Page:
Longtime Westporter John Suggs says that in progressive Catholic social justice networks, “Jean Donovan is considered a saint.”

A Jean Donovan Summer Fellowship at Santa Clara University — a Jesuit school — supports students interested in social justice, while in Los Angeles the Casa Jean Donovan Community Residence houses members of the Jesuit Volunteer Corps.

A tribute to Jean Donovan  and fellow churchwomen, near the spot of their murder in El Salvador.

A tribute to Jean Donovan and fellow churchwomen, near the spot of their murder in El Salvador.

But, Suggs says, “in Westport she is all but forgotten.” The few who remember her, and mourn her passing each December, believe she has been forgotten by her town, her school and her parish. (There is a brief mention of her, he says, in the back vestibule of Assumption Church. And Staples graduate Cynthia Gibb played a character based on Jean in Oliver Stone’s “Salvador.”)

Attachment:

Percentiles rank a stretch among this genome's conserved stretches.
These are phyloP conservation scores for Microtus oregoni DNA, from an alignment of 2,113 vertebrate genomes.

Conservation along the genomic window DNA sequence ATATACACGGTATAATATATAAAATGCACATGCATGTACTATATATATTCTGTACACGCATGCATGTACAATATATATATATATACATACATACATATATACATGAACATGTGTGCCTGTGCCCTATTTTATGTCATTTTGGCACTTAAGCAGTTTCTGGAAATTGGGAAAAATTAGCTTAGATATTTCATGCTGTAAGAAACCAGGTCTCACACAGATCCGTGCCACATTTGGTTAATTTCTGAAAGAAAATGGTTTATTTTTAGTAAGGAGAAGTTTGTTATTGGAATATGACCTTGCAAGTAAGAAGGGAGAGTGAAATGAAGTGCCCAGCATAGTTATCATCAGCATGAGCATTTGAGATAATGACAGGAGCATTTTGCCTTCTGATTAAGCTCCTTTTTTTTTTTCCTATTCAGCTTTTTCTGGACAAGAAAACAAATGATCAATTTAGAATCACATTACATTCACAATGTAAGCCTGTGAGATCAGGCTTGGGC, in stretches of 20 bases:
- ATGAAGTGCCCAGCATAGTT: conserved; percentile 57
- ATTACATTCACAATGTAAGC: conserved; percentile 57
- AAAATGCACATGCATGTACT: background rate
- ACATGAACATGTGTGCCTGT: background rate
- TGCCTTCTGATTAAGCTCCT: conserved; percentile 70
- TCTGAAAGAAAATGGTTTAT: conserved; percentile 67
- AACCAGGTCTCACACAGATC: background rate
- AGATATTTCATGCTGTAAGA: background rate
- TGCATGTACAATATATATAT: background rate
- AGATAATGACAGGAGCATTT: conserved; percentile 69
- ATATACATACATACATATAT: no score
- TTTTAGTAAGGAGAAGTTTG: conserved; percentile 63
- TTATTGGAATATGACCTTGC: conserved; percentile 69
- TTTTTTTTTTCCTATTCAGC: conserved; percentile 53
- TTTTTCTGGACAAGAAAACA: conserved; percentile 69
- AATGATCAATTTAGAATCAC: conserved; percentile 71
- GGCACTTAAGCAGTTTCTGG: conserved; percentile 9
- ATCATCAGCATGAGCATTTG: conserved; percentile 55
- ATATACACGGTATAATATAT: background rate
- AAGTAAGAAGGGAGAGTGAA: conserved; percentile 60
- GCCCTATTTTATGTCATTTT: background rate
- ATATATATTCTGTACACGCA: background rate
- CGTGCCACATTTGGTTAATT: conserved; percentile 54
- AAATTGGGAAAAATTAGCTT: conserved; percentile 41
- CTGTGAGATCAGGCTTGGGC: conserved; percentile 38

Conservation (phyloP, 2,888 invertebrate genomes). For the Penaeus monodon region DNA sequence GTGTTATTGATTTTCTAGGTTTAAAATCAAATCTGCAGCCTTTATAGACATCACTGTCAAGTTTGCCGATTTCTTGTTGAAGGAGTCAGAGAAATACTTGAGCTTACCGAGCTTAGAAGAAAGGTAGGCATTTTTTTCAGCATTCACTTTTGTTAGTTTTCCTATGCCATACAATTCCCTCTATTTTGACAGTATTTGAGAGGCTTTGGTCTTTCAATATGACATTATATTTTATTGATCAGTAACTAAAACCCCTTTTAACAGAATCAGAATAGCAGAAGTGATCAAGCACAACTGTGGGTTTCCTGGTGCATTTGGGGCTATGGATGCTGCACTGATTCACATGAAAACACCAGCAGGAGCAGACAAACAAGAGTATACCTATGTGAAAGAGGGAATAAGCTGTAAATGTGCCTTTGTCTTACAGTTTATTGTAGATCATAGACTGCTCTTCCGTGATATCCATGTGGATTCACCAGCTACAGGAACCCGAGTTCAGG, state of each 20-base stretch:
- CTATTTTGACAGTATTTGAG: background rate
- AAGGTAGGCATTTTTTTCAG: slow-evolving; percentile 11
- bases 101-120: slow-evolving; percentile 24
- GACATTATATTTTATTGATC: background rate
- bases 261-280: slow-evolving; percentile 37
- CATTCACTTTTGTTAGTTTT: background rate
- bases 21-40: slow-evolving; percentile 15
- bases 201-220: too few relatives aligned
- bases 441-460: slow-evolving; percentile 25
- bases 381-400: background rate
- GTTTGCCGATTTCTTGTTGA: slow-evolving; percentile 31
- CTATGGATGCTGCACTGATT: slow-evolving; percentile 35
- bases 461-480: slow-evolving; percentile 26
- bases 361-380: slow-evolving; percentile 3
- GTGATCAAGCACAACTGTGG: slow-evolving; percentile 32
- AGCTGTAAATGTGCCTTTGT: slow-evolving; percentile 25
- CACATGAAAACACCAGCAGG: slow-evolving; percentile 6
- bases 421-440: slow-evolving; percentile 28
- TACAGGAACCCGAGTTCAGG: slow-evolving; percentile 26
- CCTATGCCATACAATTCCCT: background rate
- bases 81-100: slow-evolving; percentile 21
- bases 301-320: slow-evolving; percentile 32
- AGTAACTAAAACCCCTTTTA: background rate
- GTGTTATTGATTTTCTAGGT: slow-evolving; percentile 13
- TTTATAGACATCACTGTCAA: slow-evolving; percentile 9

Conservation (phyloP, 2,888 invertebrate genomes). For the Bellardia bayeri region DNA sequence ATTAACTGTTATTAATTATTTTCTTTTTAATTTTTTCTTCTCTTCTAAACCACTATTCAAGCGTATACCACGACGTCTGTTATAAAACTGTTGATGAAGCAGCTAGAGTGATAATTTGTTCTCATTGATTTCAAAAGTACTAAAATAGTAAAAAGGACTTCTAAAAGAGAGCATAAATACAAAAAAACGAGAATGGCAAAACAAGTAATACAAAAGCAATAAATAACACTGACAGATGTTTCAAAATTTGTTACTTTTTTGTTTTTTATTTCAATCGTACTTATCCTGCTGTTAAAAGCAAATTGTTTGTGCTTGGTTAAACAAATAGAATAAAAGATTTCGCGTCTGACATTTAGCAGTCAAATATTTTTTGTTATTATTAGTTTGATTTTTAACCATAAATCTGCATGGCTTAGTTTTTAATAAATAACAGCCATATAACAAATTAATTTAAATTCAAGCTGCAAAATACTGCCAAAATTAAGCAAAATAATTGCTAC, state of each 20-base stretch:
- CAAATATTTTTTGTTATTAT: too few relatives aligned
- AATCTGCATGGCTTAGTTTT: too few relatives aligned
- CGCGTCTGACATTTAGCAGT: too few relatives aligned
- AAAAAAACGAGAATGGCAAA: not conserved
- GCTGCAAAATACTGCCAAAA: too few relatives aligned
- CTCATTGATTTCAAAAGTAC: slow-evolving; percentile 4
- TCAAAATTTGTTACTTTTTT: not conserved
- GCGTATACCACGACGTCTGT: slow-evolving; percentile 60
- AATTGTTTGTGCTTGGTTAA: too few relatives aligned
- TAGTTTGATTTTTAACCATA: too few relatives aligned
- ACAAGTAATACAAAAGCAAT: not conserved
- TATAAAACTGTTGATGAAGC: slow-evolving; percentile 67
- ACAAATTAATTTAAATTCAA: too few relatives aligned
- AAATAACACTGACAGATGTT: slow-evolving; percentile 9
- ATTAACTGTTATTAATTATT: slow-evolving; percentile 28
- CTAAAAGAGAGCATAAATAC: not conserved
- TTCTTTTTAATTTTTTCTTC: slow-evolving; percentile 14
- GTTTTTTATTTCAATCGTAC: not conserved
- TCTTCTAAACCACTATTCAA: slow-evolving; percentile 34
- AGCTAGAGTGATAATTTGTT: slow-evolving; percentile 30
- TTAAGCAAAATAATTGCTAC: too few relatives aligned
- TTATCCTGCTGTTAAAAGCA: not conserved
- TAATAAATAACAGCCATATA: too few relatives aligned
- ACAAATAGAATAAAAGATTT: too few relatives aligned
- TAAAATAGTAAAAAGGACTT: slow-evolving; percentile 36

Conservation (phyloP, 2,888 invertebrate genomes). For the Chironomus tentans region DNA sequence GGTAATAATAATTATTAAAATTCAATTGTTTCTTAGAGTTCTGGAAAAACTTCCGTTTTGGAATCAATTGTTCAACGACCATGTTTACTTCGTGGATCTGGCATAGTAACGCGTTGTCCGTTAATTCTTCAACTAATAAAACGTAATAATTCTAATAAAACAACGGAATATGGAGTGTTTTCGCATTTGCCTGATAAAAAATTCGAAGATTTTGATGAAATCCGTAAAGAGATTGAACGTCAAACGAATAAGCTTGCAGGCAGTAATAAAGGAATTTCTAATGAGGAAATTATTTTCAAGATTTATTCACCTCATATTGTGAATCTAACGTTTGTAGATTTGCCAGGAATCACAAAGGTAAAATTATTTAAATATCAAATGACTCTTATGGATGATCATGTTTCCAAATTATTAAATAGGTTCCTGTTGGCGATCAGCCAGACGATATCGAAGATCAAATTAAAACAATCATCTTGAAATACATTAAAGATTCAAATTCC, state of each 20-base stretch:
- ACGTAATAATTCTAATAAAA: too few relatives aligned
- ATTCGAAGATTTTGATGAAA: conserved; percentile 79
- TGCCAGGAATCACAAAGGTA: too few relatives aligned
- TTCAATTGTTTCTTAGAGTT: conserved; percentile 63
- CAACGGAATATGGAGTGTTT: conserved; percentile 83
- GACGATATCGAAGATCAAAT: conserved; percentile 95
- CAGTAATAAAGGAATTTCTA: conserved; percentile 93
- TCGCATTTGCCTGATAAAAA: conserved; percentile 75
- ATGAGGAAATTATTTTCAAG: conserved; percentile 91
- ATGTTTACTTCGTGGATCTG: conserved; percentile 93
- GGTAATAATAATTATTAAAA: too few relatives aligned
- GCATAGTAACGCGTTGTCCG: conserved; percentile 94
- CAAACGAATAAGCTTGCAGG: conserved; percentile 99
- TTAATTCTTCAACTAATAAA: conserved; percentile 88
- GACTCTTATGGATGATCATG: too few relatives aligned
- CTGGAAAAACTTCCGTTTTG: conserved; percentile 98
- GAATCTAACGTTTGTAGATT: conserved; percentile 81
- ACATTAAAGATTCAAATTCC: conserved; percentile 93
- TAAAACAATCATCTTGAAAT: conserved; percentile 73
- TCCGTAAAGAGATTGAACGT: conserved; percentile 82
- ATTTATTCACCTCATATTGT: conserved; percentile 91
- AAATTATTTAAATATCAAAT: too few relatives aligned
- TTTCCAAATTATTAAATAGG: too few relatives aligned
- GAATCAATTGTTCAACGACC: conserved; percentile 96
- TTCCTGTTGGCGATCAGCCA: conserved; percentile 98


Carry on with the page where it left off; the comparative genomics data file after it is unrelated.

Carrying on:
The New York Times has shed a new light on Jean Donovan’s murderers. Perhaps next month, she will not be mourned by so few.

(The New York Times story includes a fascinating 13-minute video.)